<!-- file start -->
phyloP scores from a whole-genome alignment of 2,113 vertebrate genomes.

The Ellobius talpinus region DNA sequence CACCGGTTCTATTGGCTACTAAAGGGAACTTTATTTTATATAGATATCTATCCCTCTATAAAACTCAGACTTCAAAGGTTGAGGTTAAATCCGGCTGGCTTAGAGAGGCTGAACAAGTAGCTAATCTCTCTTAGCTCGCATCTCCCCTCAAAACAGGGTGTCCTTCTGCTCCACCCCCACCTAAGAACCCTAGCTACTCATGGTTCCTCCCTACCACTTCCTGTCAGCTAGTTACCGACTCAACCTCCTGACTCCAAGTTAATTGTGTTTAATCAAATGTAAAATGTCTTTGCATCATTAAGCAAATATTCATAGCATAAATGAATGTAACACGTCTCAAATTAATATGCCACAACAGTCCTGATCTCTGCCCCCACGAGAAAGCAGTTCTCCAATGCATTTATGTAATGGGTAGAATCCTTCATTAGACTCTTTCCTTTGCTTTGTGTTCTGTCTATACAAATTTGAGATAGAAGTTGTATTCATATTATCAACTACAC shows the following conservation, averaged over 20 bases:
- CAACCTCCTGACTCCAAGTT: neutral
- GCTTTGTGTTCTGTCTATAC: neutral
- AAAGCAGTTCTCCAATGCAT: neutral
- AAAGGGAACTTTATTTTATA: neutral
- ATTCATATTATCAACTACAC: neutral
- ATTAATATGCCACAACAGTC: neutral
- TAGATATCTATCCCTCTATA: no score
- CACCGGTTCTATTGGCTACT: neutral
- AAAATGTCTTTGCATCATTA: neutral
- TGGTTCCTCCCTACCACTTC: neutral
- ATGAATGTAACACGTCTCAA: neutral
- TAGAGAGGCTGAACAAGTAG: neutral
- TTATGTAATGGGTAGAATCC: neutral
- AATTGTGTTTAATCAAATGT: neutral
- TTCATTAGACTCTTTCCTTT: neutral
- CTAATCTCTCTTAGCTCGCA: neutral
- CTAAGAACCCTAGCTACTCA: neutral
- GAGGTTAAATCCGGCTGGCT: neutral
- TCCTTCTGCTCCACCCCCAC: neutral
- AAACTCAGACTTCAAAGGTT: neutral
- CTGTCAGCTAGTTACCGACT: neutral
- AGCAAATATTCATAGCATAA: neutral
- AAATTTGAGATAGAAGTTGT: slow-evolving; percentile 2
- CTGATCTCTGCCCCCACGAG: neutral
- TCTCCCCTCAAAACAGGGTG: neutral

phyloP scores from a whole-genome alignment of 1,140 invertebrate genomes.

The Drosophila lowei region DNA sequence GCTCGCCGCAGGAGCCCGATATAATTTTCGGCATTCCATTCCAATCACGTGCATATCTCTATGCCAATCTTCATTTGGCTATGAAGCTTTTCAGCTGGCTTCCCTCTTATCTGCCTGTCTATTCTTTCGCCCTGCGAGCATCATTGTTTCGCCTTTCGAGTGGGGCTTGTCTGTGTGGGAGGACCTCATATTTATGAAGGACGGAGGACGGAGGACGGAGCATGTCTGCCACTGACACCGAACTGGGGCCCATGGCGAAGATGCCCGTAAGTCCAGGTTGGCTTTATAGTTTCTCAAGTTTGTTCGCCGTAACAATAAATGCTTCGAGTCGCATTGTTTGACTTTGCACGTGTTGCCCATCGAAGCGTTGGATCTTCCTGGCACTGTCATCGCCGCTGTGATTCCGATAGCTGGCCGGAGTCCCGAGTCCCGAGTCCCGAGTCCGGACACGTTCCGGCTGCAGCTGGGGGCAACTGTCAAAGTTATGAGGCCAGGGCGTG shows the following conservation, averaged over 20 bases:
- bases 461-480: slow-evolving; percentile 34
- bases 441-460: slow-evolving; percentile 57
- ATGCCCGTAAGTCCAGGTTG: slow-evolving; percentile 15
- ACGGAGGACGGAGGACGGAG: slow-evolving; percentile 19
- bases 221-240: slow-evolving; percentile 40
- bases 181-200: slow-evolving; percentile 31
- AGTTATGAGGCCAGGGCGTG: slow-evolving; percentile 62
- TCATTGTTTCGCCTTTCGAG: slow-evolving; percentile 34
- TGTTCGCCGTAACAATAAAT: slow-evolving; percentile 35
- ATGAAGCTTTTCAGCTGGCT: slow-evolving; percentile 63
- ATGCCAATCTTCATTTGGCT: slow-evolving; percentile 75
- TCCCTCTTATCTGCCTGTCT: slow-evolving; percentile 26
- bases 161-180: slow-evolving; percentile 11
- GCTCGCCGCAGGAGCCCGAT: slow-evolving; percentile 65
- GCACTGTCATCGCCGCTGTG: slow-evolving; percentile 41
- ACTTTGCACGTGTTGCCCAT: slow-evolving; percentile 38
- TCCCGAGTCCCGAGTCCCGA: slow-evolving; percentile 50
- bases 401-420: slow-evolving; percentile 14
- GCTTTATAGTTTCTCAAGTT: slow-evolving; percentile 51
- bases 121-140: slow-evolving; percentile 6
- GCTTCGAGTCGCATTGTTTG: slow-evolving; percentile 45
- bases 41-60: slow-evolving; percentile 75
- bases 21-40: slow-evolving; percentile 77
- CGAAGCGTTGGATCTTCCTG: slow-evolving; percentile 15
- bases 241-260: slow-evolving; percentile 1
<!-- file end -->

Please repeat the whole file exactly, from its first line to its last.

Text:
phyloP scores from a whole-genome alignment of 2,113 vertebrate genomes.

The Ellobius talpinus region DNA sequence CACCGGTTCTATTGGCTACTAAAGGGAACTTTATTTTATATAGATATCTATCCCTCTATAAAACTCAGACTTCAAAGGTTGAGGTTAAATCCGGCTGGCTTAGAGAGGCTGAACAAGTAGCTAATCTCTCTTAGCTCGCATCTCCCCTCAAAACAGGGTGTCCTTCTGCTCCACCCCCACCTAAGAACCCTAGCTACTCATGGTTCCTCCCTACCACTTCCTGTCAGCTAGTTACCGACTCAACCTCCTGACTCCAAGTTAATTGTGTTTAATCAAATGTAAAATGTCTTTGCATCATTAAGCAAATATTCATAGCATAAATGAATGTAACACGTCTCAAATTAATATGCCACAACAGTCCTGATCTCTGCCCCCACGAGAAAGCAGTTCTCCAATGCATTTATGTAATGGGTAGAATCCTTCATTAGACTCTTTCCTTTGCTTTGTGTTCTGTCTATACAAATTTGAGATAGAAGTTGTATTCATATTATCAACTACAC shows the following conservation, averaged over 20 bases:
- CAACCTCCTGACTCCAAGTT: neutral
- GCTTTGTGTTCTGTCTATAC: neutral
- AAAGCAGTTCTCCAATGCAT: neutral
- AAAGGGAACTTTATTTTATA: neutral
- ATTCATATTATCAACTACAC: neutral
- ATTAATATGCCACAACAGTC: neutral
- TAGATATCTATCCCTCTATA: no score
- CACCGGTTCTATTGGCTACT: neutral
- AAAATGTCTTTGCATCATTA: neutral
- TGGTTCCTCCCTACCACTTC: neutral
- ATGAATGTAACACGTCTCAA: neutral
- TAGAGAGGCTGAACAAGTAG: neutral
- TTATGTAATGGGTAGAATCC: neutral
- AATTGTGTTTAATCAAATGT: neutral
- TTCATTAGACTCTTTCCTTT: neutral
- CTAATCTCTCTTAGCTCGCA: neutral
- CTAAGAACCCTAGCTACTCA: neutral
- GAGGTTAAATCCGGCTGGCT: neutral
- TCCTTCTGCTCCACCCCCAC: neutral
- AAACTCAGACTTCAAAGGTT: neutral
- CTGTCAGCTAGTTACCGACT: neutral
- AGCAAATATTCATAGCATAA: neutral
- AAATTTGAGATAGAAGTTGT: slow-evolving; percentile 2
- CTGATCTCTGCCCCCACGAG: neutral
- TCTCCCCTCAAAACAGGGTG: neutral

phyloP scores from a whole-genome alignment of 1,140 invertebrate genomes.

The Drosophila lowei region DNA sequence GCTCGCCGCAGGAGCCCGATATAATTTTCGGCATTCCATTCCAATCACGTGCATATCTCTATGCCAATCTTCATTTGGCTATGAAGCTTTTCAGCTGGCTTCCCTCTTATCTGCCTGTCTATTCTTTCGCCCTGCGAGCATCATTGTTTCGCCTTTCGAGTGGGGCTTGTCTGTGTGGGAGGACCTCATATTTATGAAGGACGGAGGACGGAGGACGGAGCATGTCTGCCACTGACACCGAACTGGGGCCCATGGCGAAGATGCCCGTAAGTCCAGGTTGGCTTTATAGTTTCTCAAGTTTGTTCGCCGTAACAATAAATGCTTCGAGTCGCATTGTTTGACTTTGCACGTGTTGCCCATCGAAGCGTTGGATCTTCCTGGCACTGTCATCGCCGCTGTGATTCCGATAGCTGGCCGGAGTCCCGAGTCCCGAGTCCCGAGTCCGGACACGTTCCGGCTGCAGCTGGGGGCAACTGTCAAAGTTATGAGGCCAGGGCGTG shows the following conservation, averaged over 20 bases:
- bases 461-480: slow-evolving; percentile 34
- bases 441-460: slow-evolving; percentile 57
- ATGCCCGTAAGTCCAGGTTG: slow-evolving; percentile 15
- ACGGAGGACGGAGGACGGAG: slow-evolving; percentile 19
- bases 221-240: slow-evolving; percentile 40
- bases 181-200: slow-evolving; percentile 31
- AGTTATGAGGCCAGGGCGTG: slow-evolving; percentile 62
- TCATTGTTTCGCCTTTCGAG: slow-evolving; percentile 34
- TGTTCGCCGTAACAATAAAT: slow-evolving; percentile 35
- ATGAAGCTTTTCAGCTGGCT: slow-evolving; percentile 63
- ATGCCAATCTTCATTTGGCT: slow-evolving; percentile 75
- TCCCTCTTATCTGCCTGTCT: slow-evolving; percentile 26
- bases 161-180: slow-evolving; percentile 11
- GCTCGCCGCAGGAGCCCGAT: slow-evolving; percentile 65
- GCACTGTCATCGCCGCTGTG: slow-evolving; percentile 41
- ACTTTGCACGTGTTGCCCAT: slow-evolving; percentile 38
- TCCCGAGTCCCGAGTCCCGA: slow-evolving; percentile 50
- bases 401-420: slow-evolving; percentile 14
- GCTTTATAGTTTCTCAAGTT: slow-evolving; percentile 51
- bases 121-140: slow-evolving; percentile 6
- GCTTCGAGTCGCATTGTTTG: slow-evolving; percentile 45
- bases 41-60: slow-evolving; percentile 75
- bases 21-40: slow-evolving; percentile 77
- CGAAGCGTTGGATCTTCCTG: slow-evolving; percentile 15
- bases 241-260: slow-evolving; percentile 1